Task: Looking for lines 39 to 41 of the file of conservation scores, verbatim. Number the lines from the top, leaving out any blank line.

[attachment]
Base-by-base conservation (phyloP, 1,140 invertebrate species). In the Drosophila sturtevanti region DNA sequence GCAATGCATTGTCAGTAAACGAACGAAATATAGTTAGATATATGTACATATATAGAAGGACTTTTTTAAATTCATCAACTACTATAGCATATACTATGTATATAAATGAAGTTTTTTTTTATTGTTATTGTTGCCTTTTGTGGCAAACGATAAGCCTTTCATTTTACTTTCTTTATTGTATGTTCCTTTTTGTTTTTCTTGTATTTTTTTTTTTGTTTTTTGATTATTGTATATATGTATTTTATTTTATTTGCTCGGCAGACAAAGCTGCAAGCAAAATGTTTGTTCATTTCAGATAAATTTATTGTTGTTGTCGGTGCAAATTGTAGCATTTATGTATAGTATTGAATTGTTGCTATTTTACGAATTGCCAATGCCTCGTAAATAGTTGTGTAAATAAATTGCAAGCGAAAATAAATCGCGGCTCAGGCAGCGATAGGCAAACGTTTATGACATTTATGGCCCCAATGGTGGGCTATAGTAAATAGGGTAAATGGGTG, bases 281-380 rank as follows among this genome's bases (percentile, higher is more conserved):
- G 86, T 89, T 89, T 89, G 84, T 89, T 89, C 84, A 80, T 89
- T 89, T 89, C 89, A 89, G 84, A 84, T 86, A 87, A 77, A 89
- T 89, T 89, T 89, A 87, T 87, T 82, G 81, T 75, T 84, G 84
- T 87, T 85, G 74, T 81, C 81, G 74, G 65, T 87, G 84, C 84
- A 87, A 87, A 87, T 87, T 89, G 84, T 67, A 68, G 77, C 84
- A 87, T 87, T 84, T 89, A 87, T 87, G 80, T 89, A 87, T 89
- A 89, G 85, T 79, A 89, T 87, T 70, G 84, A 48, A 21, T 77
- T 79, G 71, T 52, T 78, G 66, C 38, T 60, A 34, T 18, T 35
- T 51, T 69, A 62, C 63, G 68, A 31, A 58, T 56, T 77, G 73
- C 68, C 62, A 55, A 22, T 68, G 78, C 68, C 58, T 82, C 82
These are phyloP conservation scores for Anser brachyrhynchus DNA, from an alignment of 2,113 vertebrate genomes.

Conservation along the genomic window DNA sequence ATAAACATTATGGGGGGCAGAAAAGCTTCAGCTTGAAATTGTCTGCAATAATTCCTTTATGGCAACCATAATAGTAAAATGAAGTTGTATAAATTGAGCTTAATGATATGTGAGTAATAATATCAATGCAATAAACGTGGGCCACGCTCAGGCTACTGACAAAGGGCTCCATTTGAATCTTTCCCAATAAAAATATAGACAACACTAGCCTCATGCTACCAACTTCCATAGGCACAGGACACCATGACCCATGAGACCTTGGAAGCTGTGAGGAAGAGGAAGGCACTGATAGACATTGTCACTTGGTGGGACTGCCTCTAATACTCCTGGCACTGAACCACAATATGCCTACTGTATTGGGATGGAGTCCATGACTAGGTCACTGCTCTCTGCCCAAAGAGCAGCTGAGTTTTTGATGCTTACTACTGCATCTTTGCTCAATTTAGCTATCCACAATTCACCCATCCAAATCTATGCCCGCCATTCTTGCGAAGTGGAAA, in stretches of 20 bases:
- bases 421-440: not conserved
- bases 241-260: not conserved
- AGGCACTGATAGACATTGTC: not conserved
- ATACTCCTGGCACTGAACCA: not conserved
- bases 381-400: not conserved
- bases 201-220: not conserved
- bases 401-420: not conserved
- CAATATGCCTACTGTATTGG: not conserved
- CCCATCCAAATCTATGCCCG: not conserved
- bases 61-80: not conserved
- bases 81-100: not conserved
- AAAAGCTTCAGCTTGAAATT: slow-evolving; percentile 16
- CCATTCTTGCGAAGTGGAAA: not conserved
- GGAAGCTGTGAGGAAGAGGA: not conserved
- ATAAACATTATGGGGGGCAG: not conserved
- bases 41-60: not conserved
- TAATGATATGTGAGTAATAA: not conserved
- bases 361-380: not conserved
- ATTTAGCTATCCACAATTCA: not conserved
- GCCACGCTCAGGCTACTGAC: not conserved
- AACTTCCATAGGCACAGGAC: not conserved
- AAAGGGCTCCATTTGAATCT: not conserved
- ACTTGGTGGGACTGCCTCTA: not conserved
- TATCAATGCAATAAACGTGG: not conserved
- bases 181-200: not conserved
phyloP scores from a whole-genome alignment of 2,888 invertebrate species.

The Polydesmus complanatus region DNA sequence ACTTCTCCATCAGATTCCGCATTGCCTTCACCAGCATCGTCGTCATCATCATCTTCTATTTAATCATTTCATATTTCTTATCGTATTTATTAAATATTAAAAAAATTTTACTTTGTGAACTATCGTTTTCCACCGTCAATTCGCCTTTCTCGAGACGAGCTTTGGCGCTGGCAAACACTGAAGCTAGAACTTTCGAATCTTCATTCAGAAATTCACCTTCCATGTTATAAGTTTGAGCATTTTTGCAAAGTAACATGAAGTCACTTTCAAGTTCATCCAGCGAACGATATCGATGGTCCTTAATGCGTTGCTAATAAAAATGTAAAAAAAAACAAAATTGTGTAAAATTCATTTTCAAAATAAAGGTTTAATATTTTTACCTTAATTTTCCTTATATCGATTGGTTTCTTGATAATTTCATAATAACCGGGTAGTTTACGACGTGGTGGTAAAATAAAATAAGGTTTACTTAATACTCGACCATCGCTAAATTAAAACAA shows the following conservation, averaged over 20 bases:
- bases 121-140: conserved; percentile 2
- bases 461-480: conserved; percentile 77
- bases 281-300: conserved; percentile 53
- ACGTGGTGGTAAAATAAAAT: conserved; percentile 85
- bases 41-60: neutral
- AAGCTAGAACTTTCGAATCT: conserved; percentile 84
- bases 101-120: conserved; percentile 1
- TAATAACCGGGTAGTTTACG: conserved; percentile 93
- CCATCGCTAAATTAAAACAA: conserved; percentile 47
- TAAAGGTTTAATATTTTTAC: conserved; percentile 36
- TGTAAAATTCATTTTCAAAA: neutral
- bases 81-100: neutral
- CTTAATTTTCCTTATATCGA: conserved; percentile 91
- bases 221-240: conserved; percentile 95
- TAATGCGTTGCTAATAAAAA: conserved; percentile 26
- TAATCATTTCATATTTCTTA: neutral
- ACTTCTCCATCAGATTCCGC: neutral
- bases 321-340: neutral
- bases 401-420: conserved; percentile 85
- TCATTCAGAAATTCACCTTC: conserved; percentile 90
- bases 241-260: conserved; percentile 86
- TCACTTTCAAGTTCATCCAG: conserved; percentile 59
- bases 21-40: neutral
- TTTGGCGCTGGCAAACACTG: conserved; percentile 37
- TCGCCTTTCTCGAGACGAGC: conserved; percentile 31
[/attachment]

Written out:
phyloP scores from a whole-genome alignment of 2,888 invertebrate species.

The Polydesmus complanatus region DNA sequence ACTTCTCCATCAGATTCCGCATTGCCTTCACCAGCATCGTCGTCATCATCATCTTCTATTTAATCATTTCATATTTCTTATCGTATTTATTAAATATTAAAAAAATTTTACTTTGTGAACTATCGTTTTCCACCGTCAATTCGCCTTTCTCGAGACGAGCTTTGGCGCTGGCAAACACTGAAGCTAGAACTTTCGAATCTTCATTCAGAAATTCACCTTCCATGTTATAAGTTTGAGCATTTTTGCAAAGTAACATGAAGTCACTTTCAAGTTCATCCAGCGAACGATATCGATGGTCCTTAATGCGTTGCTAATAAAAATGTAAAAAAAAACAAAATTGTGTAAAATTCATTTTCAAAATAAAGGTTTAATATTTTTACCTTAATTTTCCTTATATCGATTGGTTTCTTGATAATTTCATAATAACCGGGTAGTTTACGACGTGGTGGTAAAATAAAATAAGGTTTACTTAATACTCGACCATCGCTAAATTAAAACAA shows the following conservation, averaged over 20 bases:
- bases 121-140: conserved; percentile 2